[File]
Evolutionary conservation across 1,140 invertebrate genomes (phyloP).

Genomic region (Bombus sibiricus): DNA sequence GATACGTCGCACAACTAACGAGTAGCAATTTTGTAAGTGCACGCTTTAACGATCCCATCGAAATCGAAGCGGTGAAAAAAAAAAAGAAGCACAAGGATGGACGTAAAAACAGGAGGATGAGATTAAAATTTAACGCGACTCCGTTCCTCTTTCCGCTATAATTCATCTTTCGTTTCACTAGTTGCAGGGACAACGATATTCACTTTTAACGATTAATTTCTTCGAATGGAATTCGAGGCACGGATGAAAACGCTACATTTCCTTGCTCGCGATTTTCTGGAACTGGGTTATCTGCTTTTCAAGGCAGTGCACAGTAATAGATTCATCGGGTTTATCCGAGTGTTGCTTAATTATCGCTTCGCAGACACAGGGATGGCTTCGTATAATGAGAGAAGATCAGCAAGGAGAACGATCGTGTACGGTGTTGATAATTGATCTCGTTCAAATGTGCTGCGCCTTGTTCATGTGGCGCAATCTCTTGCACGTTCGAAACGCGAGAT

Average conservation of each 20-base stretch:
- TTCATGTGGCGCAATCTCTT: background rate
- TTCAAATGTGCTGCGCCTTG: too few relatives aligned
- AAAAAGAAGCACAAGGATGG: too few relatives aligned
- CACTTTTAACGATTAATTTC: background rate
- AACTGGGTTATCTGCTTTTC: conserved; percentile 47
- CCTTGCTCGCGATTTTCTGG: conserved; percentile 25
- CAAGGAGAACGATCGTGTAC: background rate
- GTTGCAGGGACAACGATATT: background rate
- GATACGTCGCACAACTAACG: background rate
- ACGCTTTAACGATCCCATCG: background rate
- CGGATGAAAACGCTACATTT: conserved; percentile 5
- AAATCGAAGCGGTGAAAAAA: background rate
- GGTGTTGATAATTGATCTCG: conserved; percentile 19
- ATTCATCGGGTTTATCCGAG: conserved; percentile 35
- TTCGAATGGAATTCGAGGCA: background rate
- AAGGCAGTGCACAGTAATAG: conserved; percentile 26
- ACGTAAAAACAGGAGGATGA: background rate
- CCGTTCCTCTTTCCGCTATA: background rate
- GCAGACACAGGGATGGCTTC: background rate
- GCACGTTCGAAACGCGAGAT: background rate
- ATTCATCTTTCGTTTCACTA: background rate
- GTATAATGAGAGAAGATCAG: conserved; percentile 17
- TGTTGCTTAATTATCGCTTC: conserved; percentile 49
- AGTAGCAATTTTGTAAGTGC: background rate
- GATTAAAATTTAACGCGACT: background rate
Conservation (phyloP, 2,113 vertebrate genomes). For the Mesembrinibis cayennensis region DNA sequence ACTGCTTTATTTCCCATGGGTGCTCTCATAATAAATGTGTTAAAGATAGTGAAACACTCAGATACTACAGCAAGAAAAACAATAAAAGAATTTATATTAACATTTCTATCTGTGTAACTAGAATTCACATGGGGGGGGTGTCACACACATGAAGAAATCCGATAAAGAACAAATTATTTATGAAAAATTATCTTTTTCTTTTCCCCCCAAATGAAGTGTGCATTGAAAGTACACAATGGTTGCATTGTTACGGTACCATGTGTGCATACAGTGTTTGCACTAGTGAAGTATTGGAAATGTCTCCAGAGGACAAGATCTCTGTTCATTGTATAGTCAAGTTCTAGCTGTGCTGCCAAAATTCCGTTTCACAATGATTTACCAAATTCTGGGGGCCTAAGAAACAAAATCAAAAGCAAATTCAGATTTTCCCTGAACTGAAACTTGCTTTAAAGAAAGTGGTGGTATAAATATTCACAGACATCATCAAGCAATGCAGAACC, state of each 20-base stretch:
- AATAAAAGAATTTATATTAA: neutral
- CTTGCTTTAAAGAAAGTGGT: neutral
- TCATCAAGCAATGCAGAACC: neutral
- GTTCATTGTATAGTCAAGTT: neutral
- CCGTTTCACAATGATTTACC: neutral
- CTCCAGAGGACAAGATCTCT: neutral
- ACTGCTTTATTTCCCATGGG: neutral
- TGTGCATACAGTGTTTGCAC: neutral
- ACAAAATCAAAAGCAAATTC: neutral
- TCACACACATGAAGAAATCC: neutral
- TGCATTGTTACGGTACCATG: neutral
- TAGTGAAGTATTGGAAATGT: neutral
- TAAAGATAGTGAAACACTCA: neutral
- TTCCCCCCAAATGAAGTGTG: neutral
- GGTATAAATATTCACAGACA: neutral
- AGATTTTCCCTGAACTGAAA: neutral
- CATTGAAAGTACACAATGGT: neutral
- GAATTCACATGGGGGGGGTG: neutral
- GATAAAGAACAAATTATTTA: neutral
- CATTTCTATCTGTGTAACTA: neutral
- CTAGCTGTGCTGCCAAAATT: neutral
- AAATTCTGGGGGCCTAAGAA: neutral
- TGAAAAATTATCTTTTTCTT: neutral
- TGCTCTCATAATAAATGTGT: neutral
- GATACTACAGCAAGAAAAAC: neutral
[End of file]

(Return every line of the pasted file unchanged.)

Evolutionary conservation across 1,140 invertebrate genomes (phyloP).

Genomic region (Bombus sibiricus): DNA sequence GATACGTCGCACAACTAACGAGTAGCAATTTTGTAAGTGCACGCTTTAACGATCCCATCGAAATCGAAGCGGTGAAAAAAAAAAAGAAGCACAAGGATGGACGTAAAAACAGGAGGATGAGATTAAAATTTAACGCGACTCCGTTCCTCTTTCCGCTATAATTCATCTTTCGTTTCACTAGTTGCAGGGACAACGATATTCACTTTTAACGATTAATTTCTTCGAATGGAATTCGAGGCACGGATGAAAACGCTACATTTCCTTGCTCGCGATTTTCTGGAACTGGGTTATCTGCTTTTCAAGGCAGTGCACAGTAATAGATTCATCGGGTTTATCCGAGTGTTGCTTAATTATCGCTTCGCAGACACAGGGATGGCTTCGTATAATGAGAGAAGATCAGCAAGGAGAACGATCGTGTACGGTGTTGATAATTGATCTCGTTCAAATGTGCTGCGCCTTGTTCATGTGGCGCAATCTCTTGCACGTTCGAAACGCGAGAT

Average conservation of each 20-base stretch:
- TTCATGTGGCGCAATCTCTT: background rate
- TTCAAATGTGCTGCGCCTTG: too few relatives aligned
- AAAAAGAAGCACAAGGATGG: too few relatives aligned
- CACTTTTAACGATTAATTTC: background rate
- AACTGGGTTATCTGCTTTTC: conserved; percentile 47
- CCTTGCTCGCGATTTTCTGG: conserved; percentile 25
- CAAGGAGAACGATCGTGTAC: background rate
- GTTGCAGGGACAACGATATT: background rate
- GATACGTCGCACAACTAACG: background rate
- ACGCTTTAACGATCCCATCG: background rate
- CGGATGAAAACGCTACATTT: conserved; percentile 5
- AAATCGAAGCGGTGAAAAAA: background rate
- GGTGTTGATAATTGATCTCG: conserved; percentile 19
- ATTCATCGGGTTTATCCGAG: conserved; percentile 35
- TTCGAATGGAATTCGAGGCA: background rate
- AAGGCAGTGCACAGTAATAG: conserved; percentile 26
- ACGTAAAAACAGGAGGATGA: background rate
- CCGTTCCTCTTTCCGCTATA: background rate
- GCAGACACAGGGATGGCTTC: background rate
- GCACGTTCGAAACGCGAGAT: background rate
- ATTCATCTTTCGTTTCACTA: background rate
- GTATAATGAGAGAAGATCAG: conserved; percentile 17
- TGTTGCTTAATTATCGCTTC: conserved; percentile 49
- AGTAGCAATTTTGTAAGTGC: background rate
- GATTAAAATTTAACGCGACT: background rate
Conservation (phyloP, 2,113 vertebrate genomes). For the Mesembrinibis cayennensis region DNA sequence ACTGCTTTATTTCCCATGGGTGCTCTCATAATAAATGTGTTAAAGATAGTGAAACACTCAGATACTACAGCAAGAAAAACAATAAAAGAATTTATATTAACATTTCTATCTGTGTAACTAGAATTCACATGGGGGGGGTGTCACACACATGAAGAAATCCGATAAAGAACAAATTATTTATGAAAAATTATCTTTTTCTTTTCCCCCCAAATGAAGTGTGCATTGAAAGTACACAATGGTTGCATTGTTACGGTACCATGTGTGCATACAGTGTTTGCACTAGTGAAGTATTGGAAATGTCTCCAGAGGACAAGATCTCTGTTCATTGTATAGTCAAGTTCTAGCTGTGCTGCCAAAATTCCGTTTCACAATGATTTACCAAATTCTGGGGGCCTAAGAAACAAAATCAAAAGCAAATTCAGATTTTCCCTGAACTGAAACTTGCTTTAAAGAAAGTGGTGGTATAAATATTCACAGACATCATCAAGCAATGCAGAACC, state of each 20-base stretch:
- AATAAAAGAATTTATATTAA: neutral
- CTTGCTTTAAAGAAAGTGGT: neutral
- TCATCAAGCAATGCAGAACC: neutral
- GTTCATTGTATAGTCAAGTT: neutral
- CCGTTTCACAATGATTTACC: neutral
- CTCCAGAGGACAAGATCTCT: neutral
- ACTGCTTTATTTCCCATGGG: neutral
- TGTGCATACAGTGTTTGCAC: neutral
- ACAAAATCAAAAGCAAATTC: neutral
- TCACACACATGAAGAAATCC: neutral
- TGCATTGTTACGGTACCATG: neutral
- TAGTGAAGTATTGGAAATGT: neutral
- TAAAGATAGTGAAACACTCA: neutral
- TTCCCCCCAAATGAAGTGTG: neutral
- GGTATAAATATTCACAGACA: neutral
- AGATTTTCCCTGAACTGAAA: neutral
- CATTGAAAGTACACAATGGT: neutral
- GAATTCACATGGGGGGGGTG: neutral
- GATAAAGAACAAATTATTTA: neutral
- CATTTCTATCTGTGTAACTA: neutral
- CTAGCTGTGCTGCCAAAATT: neutral
- AAATTCTGGGGGCCTAAGAA: neutral
- TGAAAAATTATCTTTTTCTT: neutral
- TGCTCTCATAATAAATGTGT: neutral
- GATACTACAGCAAGAAAAAC: neutral